St. Joseph, Custodian of the Lord
On today's feast of the foster father of God incarnate, the Church turns her mind to the quiet obedience and custodianship of the chaste carpenter to whom God entrusted Himself.
It's this theme of custodianship that stands out most to me; St. Joseph is the patron saint of the dying, but his role as caretaker of Jesus and Mary- a Son who was not his own, and a woman espoused not to himself, but to the Trinity- instantiates the underlying theme of our living too. We are a people who ultimately control and own nothing of our own; all those things for which we care merely pass through our hands until our days are over, to be handed on as the fruits of stewardship to those who will take over next. Whether our Creator is honored by our temporary handling of His life in us is all that really matters. And to embrace this understanding is a humble thing, on the model of Joseph's own anonymity and humility.
But there is another side to our humble story too. We are a people entrusted. Against the late 17th century innovation of monergism, we recall on feast days like today that due attention to God's Incarnation requires that we acknowledge all that He deigned to receive from His creature, and from whom He received. The all-sufficient Creator of the universe, who needs nothing, responding to no exigency, made it the case that He was nourished by a woman and protected by a man. And so it is for all the baptized that we too are a people to whom God has entrusted Himself for nourishment and protection, in the persons who are weaker and more in need than we are, and in all the persons to whom we owe our care; as St. Benedict put it in his explanation of why strangers are owed hospitality, "Christ, who is received in you, shall now be adored."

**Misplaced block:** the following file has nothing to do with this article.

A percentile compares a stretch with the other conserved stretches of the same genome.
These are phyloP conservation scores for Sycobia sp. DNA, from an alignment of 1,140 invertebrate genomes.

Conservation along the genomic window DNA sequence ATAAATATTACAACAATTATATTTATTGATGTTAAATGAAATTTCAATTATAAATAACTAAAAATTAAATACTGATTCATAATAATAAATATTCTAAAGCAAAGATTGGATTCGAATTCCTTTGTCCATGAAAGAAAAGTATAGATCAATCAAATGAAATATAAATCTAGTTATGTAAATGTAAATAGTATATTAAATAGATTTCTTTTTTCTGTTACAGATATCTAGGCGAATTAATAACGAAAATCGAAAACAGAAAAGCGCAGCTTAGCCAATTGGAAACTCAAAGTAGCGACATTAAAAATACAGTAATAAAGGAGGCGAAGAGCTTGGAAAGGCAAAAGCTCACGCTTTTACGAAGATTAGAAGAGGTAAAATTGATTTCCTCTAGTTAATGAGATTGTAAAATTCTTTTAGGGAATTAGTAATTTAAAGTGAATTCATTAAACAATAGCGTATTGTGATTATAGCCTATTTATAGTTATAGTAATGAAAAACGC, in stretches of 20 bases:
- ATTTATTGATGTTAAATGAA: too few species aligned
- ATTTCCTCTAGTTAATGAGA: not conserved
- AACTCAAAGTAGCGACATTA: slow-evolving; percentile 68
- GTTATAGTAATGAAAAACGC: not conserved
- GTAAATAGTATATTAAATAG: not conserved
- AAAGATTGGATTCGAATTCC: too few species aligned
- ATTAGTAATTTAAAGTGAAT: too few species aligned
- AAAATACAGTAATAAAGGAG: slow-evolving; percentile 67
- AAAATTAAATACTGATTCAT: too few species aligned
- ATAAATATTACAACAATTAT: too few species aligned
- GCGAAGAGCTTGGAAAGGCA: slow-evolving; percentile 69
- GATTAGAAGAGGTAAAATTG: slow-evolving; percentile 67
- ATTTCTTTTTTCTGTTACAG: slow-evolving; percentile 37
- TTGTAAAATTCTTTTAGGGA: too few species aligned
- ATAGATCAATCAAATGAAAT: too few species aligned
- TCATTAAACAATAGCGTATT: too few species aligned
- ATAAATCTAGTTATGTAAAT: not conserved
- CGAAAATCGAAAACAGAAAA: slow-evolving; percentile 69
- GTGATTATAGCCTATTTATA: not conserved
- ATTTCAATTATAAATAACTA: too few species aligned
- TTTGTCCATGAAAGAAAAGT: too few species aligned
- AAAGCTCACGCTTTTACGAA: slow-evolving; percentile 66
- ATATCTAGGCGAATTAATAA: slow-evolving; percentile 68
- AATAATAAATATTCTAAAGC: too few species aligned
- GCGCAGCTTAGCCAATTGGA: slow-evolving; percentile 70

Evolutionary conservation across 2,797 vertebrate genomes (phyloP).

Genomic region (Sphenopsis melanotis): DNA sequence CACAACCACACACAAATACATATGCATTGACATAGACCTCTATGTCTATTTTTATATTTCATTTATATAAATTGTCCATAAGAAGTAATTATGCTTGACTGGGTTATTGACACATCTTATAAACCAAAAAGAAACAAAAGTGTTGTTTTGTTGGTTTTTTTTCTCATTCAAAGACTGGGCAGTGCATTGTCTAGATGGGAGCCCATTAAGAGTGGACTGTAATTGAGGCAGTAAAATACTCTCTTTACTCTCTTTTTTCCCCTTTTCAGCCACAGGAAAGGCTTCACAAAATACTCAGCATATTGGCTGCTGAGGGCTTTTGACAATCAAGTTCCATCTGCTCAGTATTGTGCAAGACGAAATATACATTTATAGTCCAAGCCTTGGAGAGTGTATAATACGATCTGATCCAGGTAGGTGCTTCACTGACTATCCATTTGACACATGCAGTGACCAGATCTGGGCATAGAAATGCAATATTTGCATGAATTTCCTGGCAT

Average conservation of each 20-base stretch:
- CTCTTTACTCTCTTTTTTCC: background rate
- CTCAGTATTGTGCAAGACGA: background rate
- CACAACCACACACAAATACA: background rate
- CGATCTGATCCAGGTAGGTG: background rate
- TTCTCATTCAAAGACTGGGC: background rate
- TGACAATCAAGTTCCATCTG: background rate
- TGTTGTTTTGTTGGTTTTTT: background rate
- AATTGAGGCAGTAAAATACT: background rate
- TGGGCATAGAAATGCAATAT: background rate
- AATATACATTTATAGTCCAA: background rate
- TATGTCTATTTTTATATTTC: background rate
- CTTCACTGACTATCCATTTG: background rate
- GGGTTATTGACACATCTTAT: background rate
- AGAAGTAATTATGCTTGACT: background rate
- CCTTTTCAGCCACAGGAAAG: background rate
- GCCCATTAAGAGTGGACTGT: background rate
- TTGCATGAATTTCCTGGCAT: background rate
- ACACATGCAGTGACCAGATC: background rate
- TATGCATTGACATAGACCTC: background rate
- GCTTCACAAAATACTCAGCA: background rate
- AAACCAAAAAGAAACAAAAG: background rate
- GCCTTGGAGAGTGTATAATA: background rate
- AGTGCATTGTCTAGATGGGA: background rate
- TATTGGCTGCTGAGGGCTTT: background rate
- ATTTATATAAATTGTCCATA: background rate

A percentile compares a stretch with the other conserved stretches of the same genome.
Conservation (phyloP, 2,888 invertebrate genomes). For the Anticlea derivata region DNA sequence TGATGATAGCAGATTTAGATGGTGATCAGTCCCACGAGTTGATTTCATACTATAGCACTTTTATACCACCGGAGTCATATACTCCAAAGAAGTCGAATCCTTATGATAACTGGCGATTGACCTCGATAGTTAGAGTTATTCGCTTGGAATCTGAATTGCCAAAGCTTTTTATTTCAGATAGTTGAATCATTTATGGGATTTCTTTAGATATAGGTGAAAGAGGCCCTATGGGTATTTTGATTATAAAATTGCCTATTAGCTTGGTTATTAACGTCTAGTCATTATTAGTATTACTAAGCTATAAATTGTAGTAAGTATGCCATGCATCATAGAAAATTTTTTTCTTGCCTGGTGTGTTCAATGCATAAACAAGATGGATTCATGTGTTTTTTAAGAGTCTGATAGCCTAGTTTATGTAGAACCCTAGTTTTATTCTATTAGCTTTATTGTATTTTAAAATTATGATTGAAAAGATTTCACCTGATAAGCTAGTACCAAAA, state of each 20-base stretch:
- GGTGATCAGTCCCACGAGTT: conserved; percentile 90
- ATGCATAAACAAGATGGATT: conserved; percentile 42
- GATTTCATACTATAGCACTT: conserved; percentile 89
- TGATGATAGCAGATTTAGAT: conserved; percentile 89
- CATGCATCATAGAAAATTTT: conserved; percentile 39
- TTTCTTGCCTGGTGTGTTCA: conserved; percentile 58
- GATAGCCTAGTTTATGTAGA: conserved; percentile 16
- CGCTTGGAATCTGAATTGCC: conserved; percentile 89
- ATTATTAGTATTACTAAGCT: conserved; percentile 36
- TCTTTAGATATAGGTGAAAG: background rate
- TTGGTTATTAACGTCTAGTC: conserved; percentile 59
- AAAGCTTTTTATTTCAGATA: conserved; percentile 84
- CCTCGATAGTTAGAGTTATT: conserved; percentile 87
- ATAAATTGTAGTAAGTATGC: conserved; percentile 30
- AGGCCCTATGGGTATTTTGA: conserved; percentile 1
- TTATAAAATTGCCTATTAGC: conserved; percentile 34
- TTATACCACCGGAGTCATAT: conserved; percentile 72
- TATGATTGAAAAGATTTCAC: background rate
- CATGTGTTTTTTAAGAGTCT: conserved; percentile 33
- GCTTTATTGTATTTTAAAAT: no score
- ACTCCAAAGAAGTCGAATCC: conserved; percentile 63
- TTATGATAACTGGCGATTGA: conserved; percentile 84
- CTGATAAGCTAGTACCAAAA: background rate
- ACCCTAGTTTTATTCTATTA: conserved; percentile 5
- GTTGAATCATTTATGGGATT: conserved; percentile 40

And in this way, God honors us greatly. May St. Joseph pray for us as we too care for our Lord, in His people.